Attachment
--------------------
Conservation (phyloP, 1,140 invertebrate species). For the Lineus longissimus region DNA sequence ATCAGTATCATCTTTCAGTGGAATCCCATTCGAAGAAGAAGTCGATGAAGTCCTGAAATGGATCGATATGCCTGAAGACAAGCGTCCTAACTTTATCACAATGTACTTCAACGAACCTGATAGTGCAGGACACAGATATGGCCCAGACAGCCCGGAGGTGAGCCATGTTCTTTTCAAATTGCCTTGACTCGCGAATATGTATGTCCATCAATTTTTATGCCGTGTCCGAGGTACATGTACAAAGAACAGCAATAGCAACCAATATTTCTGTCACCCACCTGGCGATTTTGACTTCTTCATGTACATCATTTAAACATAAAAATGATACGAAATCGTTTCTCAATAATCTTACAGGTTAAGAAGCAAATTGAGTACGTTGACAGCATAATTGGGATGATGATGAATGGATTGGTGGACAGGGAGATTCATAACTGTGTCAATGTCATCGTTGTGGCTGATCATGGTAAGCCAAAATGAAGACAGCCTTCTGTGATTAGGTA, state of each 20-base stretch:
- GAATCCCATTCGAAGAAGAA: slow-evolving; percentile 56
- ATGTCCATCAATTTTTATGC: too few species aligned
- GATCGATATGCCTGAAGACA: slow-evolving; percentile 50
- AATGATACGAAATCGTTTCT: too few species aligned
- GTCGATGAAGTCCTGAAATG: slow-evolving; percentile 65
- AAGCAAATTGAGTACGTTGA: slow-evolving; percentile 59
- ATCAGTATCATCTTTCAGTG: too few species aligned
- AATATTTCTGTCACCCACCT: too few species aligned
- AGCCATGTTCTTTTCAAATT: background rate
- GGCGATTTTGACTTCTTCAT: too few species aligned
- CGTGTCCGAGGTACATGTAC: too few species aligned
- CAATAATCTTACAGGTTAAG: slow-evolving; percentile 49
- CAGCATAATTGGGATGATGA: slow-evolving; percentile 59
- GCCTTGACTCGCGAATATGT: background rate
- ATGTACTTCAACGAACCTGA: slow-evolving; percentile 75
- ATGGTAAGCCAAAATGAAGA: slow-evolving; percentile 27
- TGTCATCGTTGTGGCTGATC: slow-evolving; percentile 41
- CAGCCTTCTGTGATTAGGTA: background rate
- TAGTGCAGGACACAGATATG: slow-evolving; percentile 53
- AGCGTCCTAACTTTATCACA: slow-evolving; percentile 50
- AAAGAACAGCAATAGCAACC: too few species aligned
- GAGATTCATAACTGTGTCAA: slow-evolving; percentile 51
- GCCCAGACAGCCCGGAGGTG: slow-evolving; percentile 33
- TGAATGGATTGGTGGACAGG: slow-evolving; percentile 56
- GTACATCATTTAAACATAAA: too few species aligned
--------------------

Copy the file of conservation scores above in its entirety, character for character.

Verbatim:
Conservation (phyloP, 1,140 invertebrate species). For the Lineus longissimus region DNA sequence ATCAGTATCATCTTTCAGTGGAATCCCATTCGAAGAAGAAGTCGATGAAGTCCTGAAATGGATCGATATGCCTGAAGACAAGCGTCCTAACTTTATCACAATGTACTTCAACGAACCTGATAGTGCAGGACACAGATATGGCCCAGACAGCCCGGAGGTGAGCCATGTTCTTTTCAAATTGCCTTGACTCGCGAATATGTATGTCCATCAATTTTTATGCCGTGTCCGAGGTACATGTACAAAGAACAGCAATAGCAACCAATATTTCTGTCACCCACCTGGCGATTTTGACTTCTTCATGTACATCATTTAAACATAAAAATGATACGAAATCGTTTCTCAATAATCTTACAGGTTAAGAAGCAAATTGAGTACGTTGACAGCATAATTGGGATGATGATGAATGGATTGGTGGACAGGGAGATTCATAACTGTGTCAATGTCATCGTTGTGGCTGATCATGGTAAGCCAAAATGAAGACAGCCTTCTGTGATTAGGTA, state of each 20-base stretch:
- GAATCCCATTCGAAGAAGAA: slow-evolving; percentile 56
- ATGTCCATCAATTTTTATGC: too few species aligned
- GATCGATATGCCTGAAGACA: slow-evolving; percentile 50
- AATGATACGAAATCGTTTCT: too few species aligned
- GTCGATGAAGTCCTGAAATG: slow-evolving; percentile 65
- AAGCAAATTGAGTACGTTGA: slow-evolving; percentile 59
- ATCAGTATCATCTTTCAGTG: too few species aligned
- AATATTTCTGTCACCCACCT: too few species aligned
- AGCCATGTTCTTTTCAAATT: background rate
- GGCGATTTTGACTTCTTCAT: too few species aligned
- CGTGTCCGAGGTACATGTAC: too few species aligned
- CAATAATCTTACAGGTTAAG: slow-evolving; percentile 49
- CAGCATAATTGGGATGATGA: slow-evolving; percentile 59
- GCCTTGACTCGCGAATATGT: background rate
- ATGTACTTCAACGAACCTGA: slow-evolving; percentile 75
- ATGGTAAGCCAAAATGAAGA: slow-evolving; percentile 27
- TGTCATCGTTGTGGCTGATC: slow-evolving; percentile 41
- CAGCCTTCTGTGATTAGGTA: background rate
- TAGTGCAGGACACAGATATG: slow-evolving; percentile 53
- AGCGTCCTAACTTTATCACA: slow-evolving; percentile 50
- AAAGAACAGCAATAGCAACC: too few species aligned
- GAGATTCATAACTGTGTCAA: slow-evolving; percentile 51
- GCCCAGACAGCCCGGAGGTG: slow-evolving; percentile 33
- TGAATGGATTGGTGGACAGG: slow-evolving; percentile 56
- GTACATCATTTAAACATAAA: too few species aligned